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Unformatted text preview: ly powerful, which tempts it to define its security interests extravagantly. Second, the Wilsonian ideology that underpins U.S. foreign policy has inculcated a belief that the United States has an obligation "to provide world leadership for global order, collective security, democracy, and capitalism."67 Coupled with the need to prevent turmoil from spilling over from the peripheries into the core, the need to maintain American credibility leads inexorably to the expansion of U.S. security commitments. Although some proponents of U.S. hegemony, notably Robert J. Art, argue that hegemony only requires selective, limited U.S. commitments in areas of core strategic concern, this evidently is not true. The United States continually is forced to expand the geographical scope of its strategic commitments. Core and periphery are--or, more correctly, are perceived to be--interdependent strategically. However, while the core is constant, the "turbulent frontier" in the periphery is always expanding.68 U.S. policymakers fear what might happen--falling dominoes and closure--if the United States does not intervene and broaden its defensive perimeters. Thus, the United States finds itself extending its security frontier ever farther into the periphery. There is, however, no obvious stopping point to this process, which tends to become self-perpetuating, because "expansion tends to feed on itself in order to protect what is acquired. "69 Each new defensive perimeter is menaced by turmoil on the other side of the line, which requires yet another outward push of the security frontier.79 America's security frontiers are, in reality, frontiers of insecurity.71 Two examples of this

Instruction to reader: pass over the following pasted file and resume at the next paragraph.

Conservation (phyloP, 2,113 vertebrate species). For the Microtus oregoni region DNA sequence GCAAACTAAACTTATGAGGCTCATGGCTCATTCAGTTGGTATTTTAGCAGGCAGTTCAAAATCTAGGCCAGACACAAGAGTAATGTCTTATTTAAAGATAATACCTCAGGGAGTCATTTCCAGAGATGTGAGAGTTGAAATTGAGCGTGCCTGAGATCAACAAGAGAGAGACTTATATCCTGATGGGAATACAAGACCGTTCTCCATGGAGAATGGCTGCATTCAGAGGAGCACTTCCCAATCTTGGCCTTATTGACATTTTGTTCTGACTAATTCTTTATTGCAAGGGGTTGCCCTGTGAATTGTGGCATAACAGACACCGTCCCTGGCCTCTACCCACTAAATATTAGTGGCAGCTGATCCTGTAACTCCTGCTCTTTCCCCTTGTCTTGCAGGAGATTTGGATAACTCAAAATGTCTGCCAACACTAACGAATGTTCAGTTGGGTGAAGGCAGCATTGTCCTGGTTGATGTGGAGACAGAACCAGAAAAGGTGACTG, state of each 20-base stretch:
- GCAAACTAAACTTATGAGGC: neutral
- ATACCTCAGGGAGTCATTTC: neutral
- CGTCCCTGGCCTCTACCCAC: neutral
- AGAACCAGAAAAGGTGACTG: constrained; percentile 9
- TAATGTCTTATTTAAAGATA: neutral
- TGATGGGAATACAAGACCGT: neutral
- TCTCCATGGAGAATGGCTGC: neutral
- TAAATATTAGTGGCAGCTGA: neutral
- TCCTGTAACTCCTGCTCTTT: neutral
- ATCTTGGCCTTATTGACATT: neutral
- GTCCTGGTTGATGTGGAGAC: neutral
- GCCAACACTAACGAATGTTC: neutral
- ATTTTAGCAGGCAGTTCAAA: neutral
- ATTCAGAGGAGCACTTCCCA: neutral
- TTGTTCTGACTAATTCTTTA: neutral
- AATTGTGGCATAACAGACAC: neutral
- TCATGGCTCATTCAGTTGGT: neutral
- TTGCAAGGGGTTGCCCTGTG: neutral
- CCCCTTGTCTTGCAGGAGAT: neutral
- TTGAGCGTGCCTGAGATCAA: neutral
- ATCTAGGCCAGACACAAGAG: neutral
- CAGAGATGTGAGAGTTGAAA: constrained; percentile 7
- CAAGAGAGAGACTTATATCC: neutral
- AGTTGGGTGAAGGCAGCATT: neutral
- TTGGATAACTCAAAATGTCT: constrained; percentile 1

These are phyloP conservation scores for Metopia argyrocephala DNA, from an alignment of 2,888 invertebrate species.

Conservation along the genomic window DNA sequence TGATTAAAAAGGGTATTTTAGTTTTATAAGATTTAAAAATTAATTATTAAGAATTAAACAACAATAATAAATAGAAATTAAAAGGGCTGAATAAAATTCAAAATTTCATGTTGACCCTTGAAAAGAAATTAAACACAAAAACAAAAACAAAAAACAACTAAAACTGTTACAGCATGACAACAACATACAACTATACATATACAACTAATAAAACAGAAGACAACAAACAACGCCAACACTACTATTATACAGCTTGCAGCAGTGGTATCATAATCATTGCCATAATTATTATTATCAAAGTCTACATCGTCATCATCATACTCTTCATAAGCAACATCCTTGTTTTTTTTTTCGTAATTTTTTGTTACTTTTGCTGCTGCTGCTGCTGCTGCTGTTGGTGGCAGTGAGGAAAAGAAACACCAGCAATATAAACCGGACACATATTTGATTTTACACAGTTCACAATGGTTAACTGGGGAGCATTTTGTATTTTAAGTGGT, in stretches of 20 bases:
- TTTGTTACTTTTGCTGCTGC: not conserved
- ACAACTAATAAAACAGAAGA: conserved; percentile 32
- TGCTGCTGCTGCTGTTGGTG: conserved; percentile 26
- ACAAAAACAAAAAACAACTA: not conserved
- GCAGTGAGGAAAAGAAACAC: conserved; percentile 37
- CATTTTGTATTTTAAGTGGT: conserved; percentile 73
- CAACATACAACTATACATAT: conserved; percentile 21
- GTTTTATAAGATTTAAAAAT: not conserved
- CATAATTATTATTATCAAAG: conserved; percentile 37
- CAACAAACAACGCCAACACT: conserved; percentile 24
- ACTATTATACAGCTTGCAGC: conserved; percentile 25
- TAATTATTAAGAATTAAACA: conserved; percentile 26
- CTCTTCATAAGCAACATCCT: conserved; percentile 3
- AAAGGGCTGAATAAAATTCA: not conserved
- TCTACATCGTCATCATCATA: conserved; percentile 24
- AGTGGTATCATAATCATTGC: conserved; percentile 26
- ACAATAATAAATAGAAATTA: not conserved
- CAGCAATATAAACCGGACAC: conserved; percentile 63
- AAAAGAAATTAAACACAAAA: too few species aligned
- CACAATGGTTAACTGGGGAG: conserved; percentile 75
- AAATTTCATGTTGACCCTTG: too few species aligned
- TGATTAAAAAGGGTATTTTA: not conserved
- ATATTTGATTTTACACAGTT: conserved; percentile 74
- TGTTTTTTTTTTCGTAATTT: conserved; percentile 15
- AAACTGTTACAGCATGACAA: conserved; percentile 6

dynamic are the origins of U.S. involvement in Indochina and the interventions in the Balkans. Heg guarantees perpetual violence Eland 04 - Director of defense policy studies at the Cato Institute (Ivan, The Empire Has No Clothes: U.S. Foreign Policy
Exposed, pg. 51-52)
The myth that democratic nations avoid war with each other has already been debunked. But even if the theory of "democratic peace" were true, the many U.S.-led wars needed to oust the plethora of dictators and tyrants l...
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- Fall '13